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By Camilo Jose Cela
Translated by J.M. Cohen in consultation with Arturo Barea
New York: The Noonday Press, 1900
ISBN # 0-374-55230-8
250 pages

Comments by Bob Corbett
March 2013

Set in Madrid during WWII we follow a group of struggling people in modest to underclass situations. There isn’t much of a plot, virtually none, but author Cela treats us to bits and pieces of the lives of these struggling people, and in the process gives us a gut level feeling of life in that time and place. It’s a powerful, rewarding and very different reading experience. The list of “main” characters is simply huge, some commentators have suggested there are more than 300 characters, each one entering the limelight for a few minutes, revealing some of his or her struggle, and then just disappearing, at least for a while if not permanently.

Dona Rosa’s café in a run-down section of Madrid is somewhat of a center. Lots of people gather there, many regulars in two groups, the daytime and the evening group. They meet, sip a coffee, smoke a cigarette and talk, make plans and such while some eat dinner.

There are just too many characters to pick any out for extended comment, but just to have a sense and flavor of whom we do meet:

Martin Marco, would-be poet, writer, who thinks of himself as a persecuted intellectual.

Don Roberto Gonzalez keeps books for the baker and others. His wife Filo is home with the children and her brother, Flamenco, lives there too, but he really dislikes Roberto.

The little gypsy boy sings for small change and even SELLS change to cafes and bars.

Julio Garcia Morrazo is a policeman who was wounded in the Civil War and is now a respected but simple and lowly policeman.

Paco is a young man week and ill and needs medicines. Victoria loves him, but knows only by selling herself can she get the money for meds he needs. She has Janvier as her “man.” She earns little by prostituting herself, but it allows her to stay with sickly Paco.

Celestino Ortiz constantly dreams of heroic deeds he’s never performed

The list goes on and on.

The novel is filled with contrasts: Lots of hardship, hunger, illness, unhappiness, yet the people go on. They laugh, make love, raise children, have fun and survive. One gets the strong sense of their struggle but also one feels a confidence that despite the hardships and misery they accept life and so go forward. Their interests and problems are primarily immediate and local. Love, food, shelter, everydayness of the local scene dominates. There is very little mention of larger issues of politics, WWII, Spain as a larger setting. The reader comes away with a very strong sense of the LOCAL.

And yet from these little disconnected or weakly connected bits and pieces, a picture of life in Madrid during the middle of World War II emerges. Life is dominated not by WWII, but by the recent Civil War which tore apart Spanish society.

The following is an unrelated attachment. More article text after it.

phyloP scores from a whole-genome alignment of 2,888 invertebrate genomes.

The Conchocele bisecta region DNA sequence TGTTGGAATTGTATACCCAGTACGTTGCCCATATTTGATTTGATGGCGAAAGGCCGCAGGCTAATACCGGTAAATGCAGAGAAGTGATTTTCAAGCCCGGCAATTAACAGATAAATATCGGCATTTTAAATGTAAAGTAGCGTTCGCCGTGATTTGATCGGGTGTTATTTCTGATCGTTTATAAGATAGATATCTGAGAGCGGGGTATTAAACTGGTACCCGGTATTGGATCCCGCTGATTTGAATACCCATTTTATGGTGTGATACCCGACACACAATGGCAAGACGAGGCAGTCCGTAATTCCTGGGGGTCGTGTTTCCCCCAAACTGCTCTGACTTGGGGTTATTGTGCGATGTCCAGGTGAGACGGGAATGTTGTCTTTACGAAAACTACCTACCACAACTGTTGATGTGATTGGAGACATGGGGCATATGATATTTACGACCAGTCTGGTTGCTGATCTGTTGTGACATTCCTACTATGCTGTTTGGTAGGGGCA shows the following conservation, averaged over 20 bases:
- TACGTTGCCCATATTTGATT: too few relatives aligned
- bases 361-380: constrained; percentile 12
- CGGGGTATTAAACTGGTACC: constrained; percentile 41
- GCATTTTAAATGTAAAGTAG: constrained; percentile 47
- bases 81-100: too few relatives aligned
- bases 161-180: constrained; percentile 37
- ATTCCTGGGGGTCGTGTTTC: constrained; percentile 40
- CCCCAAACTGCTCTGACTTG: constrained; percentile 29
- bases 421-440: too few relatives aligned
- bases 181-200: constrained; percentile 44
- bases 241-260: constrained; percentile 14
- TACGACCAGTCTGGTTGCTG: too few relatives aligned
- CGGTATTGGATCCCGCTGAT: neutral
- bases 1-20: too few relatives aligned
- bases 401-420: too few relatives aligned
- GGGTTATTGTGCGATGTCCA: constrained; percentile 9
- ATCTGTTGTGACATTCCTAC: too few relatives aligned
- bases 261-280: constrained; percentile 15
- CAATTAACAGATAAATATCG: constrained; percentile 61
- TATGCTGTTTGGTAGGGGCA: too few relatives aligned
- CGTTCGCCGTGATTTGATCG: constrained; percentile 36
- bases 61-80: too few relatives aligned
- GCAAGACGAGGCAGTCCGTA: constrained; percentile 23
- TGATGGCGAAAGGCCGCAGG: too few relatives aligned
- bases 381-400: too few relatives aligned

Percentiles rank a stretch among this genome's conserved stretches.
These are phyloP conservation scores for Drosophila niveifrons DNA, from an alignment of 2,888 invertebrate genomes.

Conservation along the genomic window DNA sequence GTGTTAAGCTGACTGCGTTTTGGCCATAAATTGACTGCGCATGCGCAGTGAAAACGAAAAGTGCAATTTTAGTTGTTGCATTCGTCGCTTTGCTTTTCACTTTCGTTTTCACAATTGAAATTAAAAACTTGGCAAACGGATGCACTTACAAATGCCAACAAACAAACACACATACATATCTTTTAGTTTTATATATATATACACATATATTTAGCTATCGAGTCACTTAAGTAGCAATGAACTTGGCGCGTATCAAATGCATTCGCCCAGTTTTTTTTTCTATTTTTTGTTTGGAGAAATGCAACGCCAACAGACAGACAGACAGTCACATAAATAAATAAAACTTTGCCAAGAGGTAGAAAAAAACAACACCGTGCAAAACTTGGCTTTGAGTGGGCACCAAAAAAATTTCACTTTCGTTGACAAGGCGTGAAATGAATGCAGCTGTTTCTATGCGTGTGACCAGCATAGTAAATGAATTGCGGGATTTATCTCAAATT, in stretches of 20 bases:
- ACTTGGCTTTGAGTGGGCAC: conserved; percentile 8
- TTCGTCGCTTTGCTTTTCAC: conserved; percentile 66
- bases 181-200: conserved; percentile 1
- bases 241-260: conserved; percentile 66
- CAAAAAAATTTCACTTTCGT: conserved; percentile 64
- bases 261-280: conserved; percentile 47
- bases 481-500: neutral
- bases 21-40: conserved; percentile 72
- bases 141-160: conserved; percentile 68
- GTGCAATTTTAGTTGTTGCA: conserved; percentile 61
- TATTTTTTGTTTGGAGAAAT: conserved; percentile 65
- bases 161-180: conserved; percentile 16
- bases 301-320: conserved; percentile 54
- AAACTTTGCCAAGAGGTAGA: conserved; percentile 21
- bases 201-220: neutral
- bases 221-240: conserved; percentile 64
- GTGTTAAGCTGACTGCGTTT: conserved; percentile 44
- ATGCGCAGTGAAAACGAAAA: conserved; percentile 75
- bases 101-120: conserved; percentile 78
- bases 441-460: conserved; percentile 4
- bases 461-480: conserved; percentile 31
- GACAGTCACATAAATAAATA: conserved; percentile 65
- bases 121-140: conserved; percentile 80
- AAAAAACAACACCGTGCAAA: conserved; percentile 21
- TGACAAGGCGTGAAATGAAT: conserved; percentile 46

The overarching sense of the novel is that life, the meaningful life of this city is the daily lives of the mass of people, particularly the relatively poor people. It is not, on Cela’s account, the political life of the powerful and controllers of life, but it is the day in day out lives of the people in the café’s, streets, little apartments. Meaningful life is constituted by the daily intrigues and struggles for food, a bit of money, companionship, love and health.

The title, The Hive, reinforces this notion of the isolated local area. Dona Rosa and her café seem to be this hive of busy humans who come and go each with his or her buzz, but not much connection to anything outside the hive. They leave the hive, yes, most of them daily, but they come back to live and be. They leave only to secure the necessities for living in the hive.

The novel so reminds me of much of my own work for the past 20 years. In 1993 I moved back into the neighborhood in which I grew up. It is a working class area of St. Louis called Dogtown. I had moved back after some 40+ years away and didn’t know how to really “reconnect.” So, I decided I would write the history of the neighborhood and began with an e-mail list and 7 people. We began to talk of “old” Dogtown. At the same time I started researching and writing about the settlement of Dogtown from 1853 on.

Soon I was a bit disenchanted. The list of people on the mailing list was growing and my essays on a web page were growing. But it became more and more clear that the people were much less interested in “history” as we normally perceive it than they were with their own families’ histories, their memories of an idealized past, and their lives and struggles in the present.

I think that given that “connection” with the spirit of Cela’s gripping stories and verbal portraits, I was deeply drawn into his method of reconstructing the era. It is from the inside out; from the little people and not from the movers and shakers that much of history devolves upon.

It is a bit frustrating at times that he spends a few paragraphs on this or that person, gets the reader really gripped, then drops that person, if not forever, for perhaps 30-40 pages before we hear of them again. Nonetheless, I came away from THE HIVE feeling I had a deeper level of understanding of the area of which he wrote.

Bob Corbett


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Bob Corbett